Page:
Sony Vaio Duo 11 Review – Flexible, Stable, Stylish

Posted on 16 April 2013 By


Sony Vaio Duo 11 Ultrabook Convertible _1_

I’m writing this review of the Sony Vaio Duo on a Lenovo Yoga 13. It’s not a good start for the Vaio is it. The fact is though the Sony Vaio Duo is a really useful Ultrabook convertible and it has surprised me.

Sliders. They are in many respect a compromise. The space left for a keyboard is cramped and the hinge mechanism is complex leading to worries about longevity. In the past, I confess, sliders have always appeared to me as the show-off devices that don’t really deliver. I’ve changed my mind though because Sony have added a component to this slider which makes it the best I’ve tested so far. A Digitizer.

As you know, a pen requires a stable surface on which to use it. The same applies to a digitizer layer. In the traditional hinged design there’s often enough wobble to kill the pen experience and the same issue can affect the touch experience too so consider the slider design again. Consider the placement of the bottom of the screen towards the middle of the unit and consider that non-adjustable mechanism that holds it in place. It turns out it’s perfect for a pen because it’s a stable easel.

Sony VAIO Duo 11 Specifications and information page with videos, images links and information here.

I apologize to everyone that already knew about this. After 7 years of testing touchscreen devices I should have known this, but I didn’t. I will now do a Google search for an image and discussion on the subject. I’m sure I’m going to find something interesting. [Honestly, this is the first time I’ve searched for this reference.] I’m going to search for “slider pen advantage stability.” Ah. That just got me a lot of stuff about Insulin pens. Let me try “slider digitizer advantage stability”.] Oops, there’s my first impressions. OK, maybe not many people have realized the advantage of slider+digitizer (although I have to hat-tip Lisa Gade who’s also picked up on it in her review at mobiletechreview.

Here’s a video showing stability and digitizer usage to make it easier to understand.

Before I go into performance testing I want to talk in general about the Sony VAIO Duo 11. It’s the coolest Core-based laptop I’ve ever had. It looks and feels high-quality and when I took it into a conference recently I almost didn’t have the courage to open it for fear of raised eyebrows. It feels great when you pop it open though. It feels great when you’ve got the pen in one hand and you’re touching the interface with the other. It can get, after practice, extremely fast and productive. The digitizer re-animates those mouse-over menus that are lost with the finger and completes the tablet-based web experience.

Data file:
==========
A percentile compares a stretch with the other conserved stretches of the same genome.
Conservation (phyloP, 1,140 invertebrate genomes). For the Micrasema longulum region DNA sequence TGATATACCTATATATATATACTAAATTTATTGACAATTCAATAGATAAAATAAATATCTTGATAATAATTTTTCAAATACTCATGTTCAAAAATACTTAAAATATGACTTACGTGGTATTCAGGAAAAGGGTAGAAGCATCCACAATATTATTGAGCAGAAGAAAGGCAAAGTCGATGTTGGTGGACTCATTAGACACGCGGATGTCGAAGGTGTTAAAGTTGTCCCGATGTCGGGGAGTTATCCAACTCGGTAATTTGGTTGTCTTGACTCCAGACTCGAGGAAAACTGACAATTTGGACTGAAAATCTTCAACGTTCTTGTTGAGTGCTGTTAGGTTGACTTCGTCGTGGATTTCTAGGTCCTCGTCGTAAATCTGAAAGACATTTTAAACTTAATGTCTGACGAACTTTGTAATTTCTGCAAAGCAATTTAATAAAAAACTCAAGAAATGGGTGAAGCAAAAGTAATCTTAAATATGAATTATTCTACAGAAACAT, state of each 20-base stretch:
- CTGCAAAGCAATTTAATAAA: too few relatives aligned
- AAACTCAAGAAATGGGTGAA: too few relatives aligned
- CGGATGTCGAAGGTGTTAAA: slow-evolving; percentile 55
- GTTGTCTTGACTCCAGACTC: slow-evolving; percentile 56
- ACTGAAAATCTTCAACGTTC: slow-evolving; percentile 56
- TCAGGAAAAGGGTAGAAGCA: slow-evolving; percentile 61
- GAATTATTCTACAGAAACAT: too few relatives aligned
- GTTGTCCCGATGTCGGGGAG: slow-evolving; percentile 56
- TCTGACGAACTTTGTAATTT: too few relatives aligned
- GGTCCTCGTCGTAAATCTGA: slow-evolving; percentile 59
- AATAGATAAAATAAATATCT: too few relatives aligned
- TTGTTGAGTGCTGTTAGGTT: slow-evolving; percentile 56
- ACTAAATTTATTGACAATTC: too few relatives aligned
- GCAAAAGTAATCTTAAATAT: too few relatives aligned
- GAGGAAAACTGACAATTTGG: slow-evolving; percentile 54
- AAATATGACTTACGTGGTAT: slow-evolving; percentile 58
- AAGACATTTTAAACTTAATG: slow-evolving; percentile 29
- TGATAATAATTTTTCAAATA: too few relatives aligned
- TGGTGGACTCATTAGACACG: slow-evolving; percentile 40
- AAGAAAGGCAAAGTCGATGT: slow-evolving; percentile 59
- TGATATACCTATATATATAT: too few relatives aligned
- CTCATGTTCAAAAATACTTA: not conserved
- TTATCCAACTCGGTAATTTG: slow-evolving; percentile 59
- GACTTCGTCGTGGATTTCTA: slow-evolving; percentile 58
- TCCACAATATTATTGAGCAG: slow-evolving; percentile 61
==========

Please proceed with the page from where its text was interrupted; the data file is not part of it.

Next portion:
I love the ports on the Vaio Duo. It’s a perfect combination for me although I understand a Display Port connection would be preferred over VGA+HDMI for some people. (As I work across a lot of monitors and projectors, the combo works better for me.) Gigabit Ethernet is there for conference press-room uploading and home-based desktop activity with the Vaio connected to external screen and keyboard. The back-lit keyboard on the Vaio is something I miss as I type at 11pm on this Lenovo Yoga 13 and there’s something magical about the clarity, contrast ratio and punch of the screen.

The speakers are good, the efficiency is good and it’s quiet and cool. As a tablet it’s the best Core-based convertible I’ve tested so far although this needs some perspective. It makes a horrible casual tablet. Sharp edges, heavy-weight, large lever effects and thickness means it’s just useless for occasional tablet use. Who wants to wait even 5 seconds for a tablet to turn on?

Let’s talk about the other negative points of the Sony VAIO Duo 11.

Efficient it is. Long battery life it doesn’t have. Sony have done a great job making the Duo get as much out of the battery as possible but it’s a tiny battery and you’ll need to think in terms of 3-4 hours usage per charge. There’s a $120 (and additional weight) solution to this problem in the chargeable extended battery which will double the battery life, and store the digitizer pen but that only adds more cost to the already expensive price. It also highlights that the digitizer does not have a garage on the unit. I  haven’t seen the digitizer for the Sony Vaio Duo for a few days to be honest because it’s somewhere in my studio and I can’t be bothered to go and get it. That’s a problem.

Sony Vaio Duo 11 Ultrabook Convertible _3_

Keyboard: It’s poor for long-term typing.

I can summarize by saying that it’s a 2-paragraph keyboard. After that point you start to feel the effects of the smaller keys. A higher level of concentration involved in using it. The same applies to the optical mouse trackpoint. That would have been so much better as a physical trackpoint. I appreciate it’s given more space to the keyboard and that it’s the best that can be done in the thickness and space available but at the end of the day, it’s not there for extended periods of writing. That might be OK for many though, especially as the slider design snaps into use very quickly as a laptop so responding in detail to emails that you’re reading in tablet mode is a reasonable experience.